Short and Combined Margin Account Questions on the Series 7 Exam: Key Formulas and Sample Questions
Margin account questions on the Series 7 Exam can be intimidating. So a step-by-step method for breaking down short and combined margin account questions can make all the difference. We’ve compiled some tips to help you out, along with necessary formulas and free sample questions.
Let’s get started!
Step 1: Understand Long Margin Accounting
A fundamental understanding of long margin accounts is the first step to building skills with short and combined accounts. Long accounts are a bit more intuitive and give you background in key margin account concepts, like the impact of market movement on equity and the creation and use of SMA. Before you go any further, invest a few minutes in our post on long margin accounting.
Step 2: Know the Short Margin Account Basics
Investors that sell short borrow shares of stock from a broker-dealer (BD), and then sell the borrowed shares at the current market price. Their hope is that they can later buy the securities they owe the BD at a lower price and profit from the price difference. For example, assume an investor borrows shares from a BD and sells them at their current market price of $50 per share. If the share price falls to $40, the investor profits $10, because the shares can be bought at the lower price to repay the BD. Any investor that sells short must do so in a margin account and must deposit collateral to borrow the securities from the broker-dealer.
Here are some key abbreviations:
- SMV is short market value, which is the sales price of the securities that have been borrowed from the broker-dealer for the short sale.
- EQ is the customer equity, or the customer’s ownership interest in the account.
- CR stands for credit register, which is the total of the sales price of the borrowed securities (the SMV) and the EQ the customer had to contribute to meet the initial Reg T requirement (the greater of 50% of the SMV or the FINRA minimum). The CR is just a “bunch of cash” that acts as a buffer for the BD’s protection in case the market goes strongly against the investor.
You’ll also need to know the master equation for short margin accounting:
CR – SMV = EQ
The Short Margin Mindset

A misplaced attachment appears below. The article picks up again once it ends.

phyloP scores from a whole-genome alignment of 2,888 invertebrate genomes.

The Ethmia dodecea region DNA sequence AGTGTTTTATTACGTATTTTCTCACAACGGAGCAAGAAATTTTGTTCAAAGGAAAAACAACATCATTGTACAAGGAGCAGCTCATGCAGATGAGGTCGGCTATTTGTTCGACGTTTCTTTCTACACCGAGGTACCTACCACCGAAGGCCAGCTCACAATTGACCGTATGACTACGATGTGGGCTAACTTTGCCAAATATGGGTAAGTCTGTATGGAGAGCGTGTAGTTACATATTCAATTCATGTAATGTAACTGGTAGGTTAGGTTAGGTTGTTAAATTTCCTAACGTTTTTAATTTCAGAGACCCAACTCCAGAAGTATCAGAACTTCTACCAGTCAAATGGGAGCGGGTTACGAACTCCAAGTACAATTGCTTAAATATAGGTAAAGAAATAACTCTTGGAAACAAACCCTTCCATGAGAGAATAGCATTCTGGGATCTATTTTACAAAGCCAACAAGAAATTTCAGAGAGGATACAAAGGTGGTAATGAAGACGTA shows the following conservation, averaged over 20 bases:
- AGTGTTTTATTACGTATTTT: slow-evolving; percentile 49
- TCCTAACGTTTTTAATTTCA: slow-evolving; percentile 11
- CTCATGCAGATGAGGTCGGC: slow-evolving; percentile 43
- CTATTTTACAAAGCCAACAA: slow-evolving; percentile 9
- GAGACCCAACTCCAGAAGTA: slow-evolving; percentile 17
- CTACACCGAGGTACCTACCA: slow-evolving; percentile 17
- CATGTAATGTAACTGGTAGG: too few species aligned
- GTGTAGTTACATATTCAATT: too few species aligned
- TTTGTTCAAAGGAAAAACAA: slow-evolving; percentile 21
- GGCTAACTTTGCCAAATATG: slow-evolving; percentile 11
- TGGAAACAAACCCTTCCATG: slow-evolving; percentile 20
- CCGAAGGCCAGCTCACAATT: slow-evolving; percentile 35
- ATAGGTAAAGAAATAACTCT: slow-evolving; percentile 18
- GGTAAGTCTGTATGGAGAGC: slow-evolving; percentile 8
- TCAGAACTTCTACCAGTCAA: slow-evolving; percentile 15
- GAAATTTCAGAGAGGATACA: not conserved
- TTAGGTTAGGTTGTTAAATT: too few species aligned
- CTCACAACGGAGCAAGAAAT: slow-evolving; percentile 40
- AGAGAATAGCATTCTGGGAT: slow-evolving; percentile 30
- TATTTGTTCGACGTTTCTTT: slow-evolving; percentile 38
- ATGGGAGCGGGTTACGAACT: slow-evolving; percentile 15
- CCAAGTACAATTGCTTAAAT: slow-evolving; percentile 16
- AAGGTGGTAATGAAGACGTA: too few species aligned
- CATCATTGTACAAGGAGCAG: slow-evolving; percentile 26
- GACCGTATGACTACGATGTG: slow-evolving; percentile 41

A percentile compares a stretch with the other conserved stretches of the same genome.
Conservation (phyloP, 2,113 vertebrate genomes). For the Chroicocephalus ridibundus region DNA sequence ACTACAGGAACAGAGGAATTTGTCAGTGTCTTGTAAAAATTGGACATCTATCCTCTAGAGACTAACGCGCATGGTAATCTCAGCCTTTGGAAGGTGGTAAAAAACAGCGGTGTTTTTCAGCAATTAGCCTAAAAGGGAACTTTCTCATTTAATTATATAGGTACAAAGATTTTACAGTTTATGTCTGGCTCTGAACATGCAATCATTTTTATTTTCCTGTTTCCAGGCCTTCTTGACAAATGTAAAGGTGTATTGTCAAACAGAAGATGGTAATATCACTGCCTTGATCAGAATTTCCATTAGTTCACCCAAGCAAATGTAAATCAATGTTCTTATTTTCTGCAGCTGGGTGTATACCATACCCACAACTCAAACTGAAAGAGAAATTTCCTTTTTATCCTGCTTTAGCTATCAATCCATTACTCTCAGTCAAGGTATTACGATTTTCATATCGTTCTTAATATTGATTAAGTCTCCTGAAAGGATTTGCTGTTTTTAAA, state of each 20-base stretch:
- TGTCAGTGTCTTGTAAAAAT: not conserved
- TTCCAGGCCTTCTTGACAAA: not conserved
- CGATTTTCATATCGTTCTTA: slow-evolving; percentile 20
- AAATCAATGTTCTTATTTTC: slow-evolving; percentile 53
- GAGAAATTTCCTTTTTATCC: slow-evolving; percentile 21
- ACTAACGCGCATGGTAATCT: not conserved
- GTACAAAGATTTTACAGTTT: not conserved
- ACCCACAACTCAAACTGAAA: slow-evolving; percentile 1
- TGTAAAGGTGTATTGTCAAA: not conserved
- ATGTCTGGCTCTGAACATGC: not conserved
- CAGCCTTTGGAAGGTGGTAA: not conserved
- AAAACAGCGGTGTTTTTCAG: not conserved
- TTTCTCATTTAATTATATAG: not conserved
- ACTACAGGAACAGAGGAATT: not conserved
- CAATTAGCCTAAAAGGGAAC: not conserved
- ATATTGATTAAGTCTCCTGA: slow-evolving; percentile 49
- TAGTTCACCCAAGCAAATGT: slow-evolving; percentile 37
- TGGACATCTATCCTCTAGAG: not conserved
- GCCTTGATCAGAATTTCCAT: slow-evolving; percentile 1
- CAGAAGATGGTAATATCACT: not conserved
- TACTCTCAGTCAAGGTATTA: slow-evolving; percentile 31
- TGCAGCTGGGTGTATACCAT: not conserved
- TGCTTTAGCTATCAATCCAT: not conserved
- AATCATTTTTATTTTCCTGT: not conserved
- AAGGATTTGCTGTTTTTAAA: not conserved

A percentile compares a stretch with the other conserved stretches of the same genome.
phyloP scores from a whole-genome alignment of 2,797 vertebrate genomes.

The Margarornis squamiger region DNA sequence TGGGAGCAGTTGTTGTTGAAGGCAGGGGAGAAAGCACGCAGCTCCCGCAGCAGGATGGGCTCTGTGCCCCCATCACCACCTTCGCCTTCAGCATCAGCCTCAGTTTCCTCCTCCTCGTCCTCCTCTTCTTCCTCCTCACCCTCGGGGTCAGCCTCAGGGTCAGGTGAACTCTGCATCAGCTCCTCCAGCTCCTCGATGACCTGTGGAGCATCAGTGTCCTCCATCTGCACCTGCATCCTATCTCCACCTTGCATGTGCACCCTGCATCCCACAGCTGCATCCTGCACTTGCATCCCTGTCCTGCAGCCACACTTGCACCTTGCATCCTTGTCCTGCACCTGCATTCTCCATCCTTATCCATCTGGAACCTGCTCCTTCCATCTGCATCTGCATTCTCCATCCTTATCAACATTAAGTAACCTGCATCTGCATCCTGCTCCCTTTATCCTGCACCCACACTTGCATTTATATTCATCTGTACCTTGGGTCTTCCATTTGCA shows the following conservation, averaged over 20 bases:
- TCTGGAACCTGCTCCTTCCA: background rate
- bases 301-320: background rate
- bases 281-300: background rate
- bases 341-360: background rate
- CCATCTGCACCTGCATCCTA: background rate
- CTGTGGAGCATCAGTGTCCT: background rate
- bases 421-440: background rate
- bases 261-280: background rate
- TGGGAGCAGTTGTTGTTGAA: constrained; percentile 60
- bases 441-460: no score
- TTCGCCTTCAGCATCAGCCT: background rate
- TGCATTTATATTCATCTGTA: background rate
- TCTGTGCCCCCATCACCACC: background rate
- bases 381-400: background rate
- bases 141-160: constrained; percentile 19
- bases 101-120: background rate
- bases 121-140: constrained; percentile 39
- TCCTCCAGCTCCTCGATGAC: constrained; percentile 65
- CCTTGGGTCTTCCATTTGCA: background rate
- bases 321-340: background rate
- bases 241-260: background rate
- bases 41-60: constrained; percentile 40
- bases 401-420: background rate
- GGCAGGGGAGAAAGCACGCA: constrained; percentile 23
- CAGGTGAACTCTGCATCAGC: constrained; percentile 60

A critical concept for mastering short accounts is recognizing that a short investor profits from downward market movement. So, a decrease in the market value of the securities is good news and actually increases the investor’s equity in the account. This is just the opposite of what is desirable in a long margin account.
Short Margin Sample Questions
Let’s go through some examples of the short margin accounting process.
Short Account Question #1:
In a new margin account, an investor sells short 1,000 shares of XYZ stock at $80 per share. If the market value of the stock falls to $70, what is the equity in the account?
- To open this position, the customer must meet the Reg T requirement and deposit equity of 50% of the short sale amount. The short sale value, or SMV, is $80,000, so the equity, or EQ, required is $40,000.
- The credit balance, or CR, is calculated by adding the SMV and the EQ: SMV of $80,000 + EQ of $40,000 = CR of $120,000. The set-up of the short account is now complete. An important point to remember is that, once the CR has been established, it does not change when the market value moves. It is only used to determine the new equity in the account by following the short margin account equation: CR – SMV = EQ. Using the numbers in our example, the current equation is $120,000 CR − $80,000 SMV = $40,000 EQ.
- The short market value now falls to $70 (remember, a falling price is good in a short account), so the account and equation are updated as follows: CR = $120,000; SMV = $70,000; EQ = $50,000. By using the formula CR – SMV = EQ, we see that the equity increases to $50,000 because of the stock price decline.
Key Takeaway: Short Account Status and SMA
After a market move, a margin account must be marked to the market, whether it is long or short. This is a daily process on the part of the BD to determine the status of the account. It identifies whether the account is generating SMA, is in restricted status, or will receive a maintenance call because of insufficient equity.